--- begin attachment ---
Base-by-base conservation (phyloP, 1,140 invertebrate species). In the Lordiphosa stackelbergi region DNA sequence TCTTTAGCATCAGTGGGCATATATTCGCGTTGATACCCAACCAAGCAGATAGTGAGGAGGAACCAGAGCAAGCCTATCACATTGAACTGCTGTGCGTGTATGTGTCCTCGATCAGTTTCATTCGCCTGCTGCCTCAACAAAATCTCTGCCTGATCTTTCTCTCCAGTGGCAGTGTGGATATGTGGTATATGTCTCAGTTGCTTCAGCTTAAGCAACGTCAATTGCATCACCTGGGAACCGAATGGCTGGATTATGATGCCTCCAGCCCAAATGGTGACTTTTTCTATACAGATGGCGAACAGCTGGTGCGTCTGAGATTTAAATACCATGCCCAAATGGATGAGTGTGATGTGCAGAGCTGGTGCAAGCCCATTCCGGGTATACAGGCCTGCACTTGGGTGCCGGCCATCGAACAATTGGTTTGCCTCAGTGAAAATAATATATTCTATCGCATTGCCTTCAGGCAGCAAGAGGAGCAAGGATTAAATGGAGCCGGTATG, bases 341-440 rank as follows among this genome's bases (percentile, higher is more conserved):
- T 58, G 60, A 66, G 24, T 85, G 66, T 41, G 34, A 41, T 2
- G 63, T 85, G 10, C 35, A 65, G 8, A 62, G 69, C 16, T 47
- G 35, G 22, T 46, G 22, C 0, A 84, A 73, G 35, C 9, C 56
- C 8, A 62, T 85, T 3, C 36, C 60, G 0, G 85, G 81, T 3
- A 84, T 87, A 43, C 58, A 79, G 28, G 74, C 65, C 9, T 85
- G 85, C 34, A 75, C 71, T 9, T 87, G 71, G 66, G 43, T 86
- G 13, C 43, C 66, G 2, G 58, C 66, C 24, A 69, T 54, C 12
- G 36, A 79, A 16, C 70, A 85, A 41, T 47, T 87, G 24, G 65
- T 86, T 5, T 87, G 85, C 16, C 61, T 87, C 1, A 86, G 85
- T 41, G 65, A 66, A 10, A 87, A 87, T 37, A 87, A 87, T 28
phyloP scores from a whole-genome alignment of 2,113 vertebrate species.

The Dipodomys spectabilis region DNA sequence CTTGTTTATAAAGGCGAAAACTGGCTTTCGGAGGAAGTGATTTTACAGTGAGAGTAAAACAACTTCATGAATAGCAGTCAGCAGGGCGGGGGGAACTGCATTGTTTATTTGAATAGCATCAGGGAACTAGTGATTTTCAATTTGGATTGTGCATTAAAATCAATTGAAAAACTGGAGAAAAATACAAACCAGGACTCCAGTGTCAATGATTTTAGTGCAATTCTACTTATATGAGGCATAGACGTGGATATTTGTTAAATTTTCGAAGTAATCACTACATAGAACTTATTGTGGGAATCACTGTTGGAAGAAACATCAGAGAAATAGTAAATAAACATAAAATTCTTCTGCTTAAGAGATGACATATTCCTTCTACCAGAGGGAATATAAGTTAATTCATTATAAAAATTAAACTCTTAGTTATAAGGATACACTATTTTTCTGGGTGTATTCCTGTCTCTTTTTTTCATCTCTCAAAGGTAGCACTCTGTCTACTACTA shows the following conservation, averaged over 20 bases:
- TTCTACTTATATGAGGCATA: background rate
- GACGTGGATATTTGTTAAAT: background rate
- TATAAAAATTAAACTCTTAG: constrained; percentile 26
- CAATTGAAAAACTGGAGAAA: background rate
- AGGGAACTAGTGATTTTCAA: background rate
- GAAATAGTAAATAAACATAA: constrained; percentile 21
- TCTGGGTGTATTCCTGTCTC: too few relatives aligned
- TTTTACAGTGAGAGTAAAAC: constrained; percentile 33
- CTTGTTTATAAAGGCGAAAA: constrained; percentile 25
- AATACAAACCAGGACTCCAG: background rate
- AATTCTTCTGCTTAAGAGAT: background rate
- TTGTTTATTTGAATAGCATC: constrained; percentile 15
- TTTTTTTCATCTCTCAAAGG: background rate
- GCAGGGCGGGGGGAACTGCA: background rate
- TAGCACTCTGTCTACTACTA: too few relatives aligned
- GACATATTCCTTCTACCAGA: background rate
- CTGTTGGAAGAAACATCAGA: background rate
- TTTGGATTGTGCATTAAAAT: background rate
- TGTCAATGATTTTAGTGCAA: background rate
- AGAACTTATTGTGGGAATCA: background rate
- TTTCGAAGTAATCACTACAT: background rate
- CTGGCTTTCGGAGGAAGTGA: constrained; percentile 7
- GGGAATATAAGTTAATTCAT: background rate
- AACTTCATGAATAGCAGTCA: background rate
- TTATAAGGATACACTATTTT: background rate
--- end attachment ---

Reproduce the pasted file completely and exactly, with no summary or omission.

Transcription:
Base-by-base conservation (phyloP, 1,140 invertebrate species). In the Lordiphosa stackelbergi region DNA sequence TCTTTAGCATCAGTGGGCATATATTCGCGTTGATACCCAACCAAGCAGATAGTGAGGAGGAACCAGAGCAAGCCTATCACATTGAACTGCTGTGCGTGTATGTGTCCTCGATCAGTTTCATTCGCCTGCTGCCTCAACAAAATCTCTGCCTGATCTTTCTCTCCAGTGGCAGTGTGGATATGTGGTATATGTCTCAGTTGCTTCAGCTTAAGCAACGTCAATTGCATCACCTGGGAACCGAATGGCTGGATTATGATGCCTCCAGCCCAAATGGTGACTTTTTCTATACAGATGGCGAACAGCTGGTGCGTCTGAGATTTAAATACCATGCCCAAATGGATGAGTGTGATGTGCAGAGCTGGTGCAAGCCCATTCCGGGTATACAGGCCTGCACTTGGGTGCCGGCCATCGAACAATTGGTTTGCCTCAGTGAAAATAATATATTCTATCGCATTGCCTTCAGGCAGCAAGAGGAGCAAGGATTAAATGGAGCCGGTATG, bases 341-440 rank as follows among this genome's bases (percentile, higher is more conserved):
- T 58, G 60, A 66, G 24, T 85, G 66, T 41, G 34, A 41, T 2
- G 63, T 85, G 10, C 35, A 65, G 8, A 62, G 69, C 16, T 47
- G 35, G 22, T 46, G 22, C 0, A 84, A 73, G 35, C 9, C 56
- C 8, A 62, T 85, T 3, C 36, C 60, G 0, G 85, G 81, T 3
- A 84, T 87, A 43, C 58, A 79, G 28, G 74, C 65, C 9, T 85
- G 85, C 34, A 75, C 71, T 9, T 87, G 71, G 66, G 43, T 86
- G 13, C 43, C 66, G 2, G 58, C 66, C 24, A 69, T 54, C 12
- G 36, A 79, A 16, C 70, A 85, A 41, T 47, T 87, G 24, G 65
- T 86, T 5, T 87, G 85, C 16, C 61, T 87, C 1, A 86, G 85
- T 41, G 65, A 66, A 10, A 87, A 87, T 37, A 87, A 87, T 28
phyloP scores from a whole-genome alignment of 2,113 vertebrate species.

The Dipodomys spectabilis region DNA sequence CTTGTTTATAAAGGCGAAAACTGGCTTTCGGAGGAAGTGATTTTACAGTGAGAGTAAAACAACTTCATGAATAGCAGTCAGCAGGGCGGGGGGAACTGCATTGTTTATTTGAATAGCATCAGGGAACTAGTGATTTTCAATTTGGATTGTGCATTAAAATCAATTGAAAAACTGGAGAAAAATACAAACCAGGACTCCAGTGTCAATGATTTTAGTGCAATTCTACTTATATGAGGCATAGACGTGGATATTTGTTAAATTTTCGAAGTAATCACTACATAGAACTTATTGTGGGAATCACTGTTGGAAGAAACATCAGAGAAATAGTAAATAAACATAAAATTCTTCTGCTTAAGAGATGACATATTCCTTCTACCAGAGGGAATATAAGTTAATTCATTATAAAAATTAAACTCTTAGTTATAAGGATACACTATTTTTCTGGGTGTATTCCTGTCTCTTTTTTTCATCTCTCAAAGGTAGCACTCTGTCTACTACTA shows the following conservation, averaged over 20 bases:
- TTCTACTTATATGAGGCATA: background rate
- GACGTGGATATTTGTTAAAT: background rate
- TATAAAAATTAAACTCTTAG: constrained; percentile 26
- CAATTGAAAAACTGGAGAAA: background rate
- AGGGAACTAGTGATTTTCAA: background rate
- GAAATAGTAAATAAACATAA: constrained; percentile 21
- TCTGGGTGTATTCCTGTCTC: too few relatives aligned
- TTTTACAGTGAGAGTAAAAC: constrained; percentile 33
- CTTGTTTATAAAGGCGAAAA: constrained; percentile 25
- AATACAAACCAGGACTCCAG: background rate
- AATTCTTCTGCTTAAGAGAT: background rate
- TTGTTTATTTGAATAGCATC: constrained; percentile 15
- TTTTTTTCATCTCTCAAAGG: background rate
- GCAGGGCGGGGGGAACTGCA: background rate
- TAGCACTCTGTCTACTACTA: too few relatives aligned
- GACATATTCCTTCTACCAGA: background rate
- CTGTTGGAAGAAACATCAGA: background rate
- TTTGGATTGTGCATTAAAAT: background rate
- TGTCAATGATTTTAGTGCAA: background rate
- AGAACTTATTGTGGGAATCA: background rate
- TTTCGAAGTAATCACTACAT: background rate
- CTGGCTTTCGGAGGAAGTGA: constrained; percentile 7
- GGGAATATAAGTTAATTCAT: background rate
- AACTTCATGAATAGCAGTCA: background rate
- TTATAAGGATACACTATTTT: background rate